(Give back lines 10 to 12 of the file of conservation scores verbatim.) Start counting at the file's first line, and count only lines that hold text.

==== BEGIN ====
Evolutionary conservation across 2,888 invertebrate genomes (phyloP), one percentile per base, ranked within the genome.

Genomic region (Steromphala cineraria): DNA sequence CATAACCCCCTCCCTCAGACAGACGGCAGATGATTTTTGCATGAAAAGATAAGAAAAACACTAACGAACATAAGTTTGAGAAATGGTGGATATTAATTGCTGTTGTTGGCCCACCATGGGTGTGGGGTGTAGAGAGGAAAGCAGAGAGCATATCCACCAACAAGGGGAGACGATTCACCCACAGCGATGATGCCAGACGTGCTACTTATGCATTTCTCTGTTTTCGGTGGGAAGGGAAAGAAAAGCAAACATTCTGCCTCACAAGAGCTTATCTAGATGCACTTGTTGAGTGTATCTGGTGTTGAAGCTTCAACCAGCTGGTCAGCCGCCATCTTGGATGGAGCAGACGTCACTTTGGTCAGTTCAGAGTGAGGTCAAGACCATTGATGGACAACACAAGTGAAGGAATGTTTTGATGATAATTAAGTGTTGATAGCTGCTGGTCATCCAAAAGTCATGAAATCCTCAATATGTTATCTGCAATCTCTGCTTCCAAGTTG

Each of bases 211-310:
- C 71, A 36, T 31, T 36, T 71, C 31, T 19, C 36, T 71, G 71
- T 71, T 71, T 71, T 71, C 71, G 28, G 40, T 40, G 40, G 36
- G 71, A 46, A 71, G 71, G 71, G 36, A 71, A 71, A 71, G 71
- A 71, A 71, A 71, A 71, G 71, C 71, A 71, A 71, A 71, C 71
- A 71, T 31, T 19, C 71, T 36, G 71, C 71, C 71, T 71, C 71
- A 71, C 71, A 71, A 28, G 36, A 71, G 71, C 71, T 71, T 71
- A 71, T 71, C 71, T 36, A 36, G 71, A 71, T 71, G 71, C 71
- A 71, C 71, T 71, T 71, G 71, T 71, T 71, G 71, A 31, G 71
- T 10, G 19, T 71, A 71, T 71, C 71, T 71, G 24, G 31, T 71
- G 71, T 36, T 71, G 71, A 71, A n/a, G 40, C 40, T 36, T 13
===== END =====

- A 71, T 71, C 71, T 36, A 36, G 71, A 71, T 71, G 71, C 71
- A 71, C 71, T 71, T 71, G 71, T 71, T 71, G 71, A 31, G 71
- T 10, G 19, T 71, A 71, T 71, C 71, T 71, G 24, G 31, T 71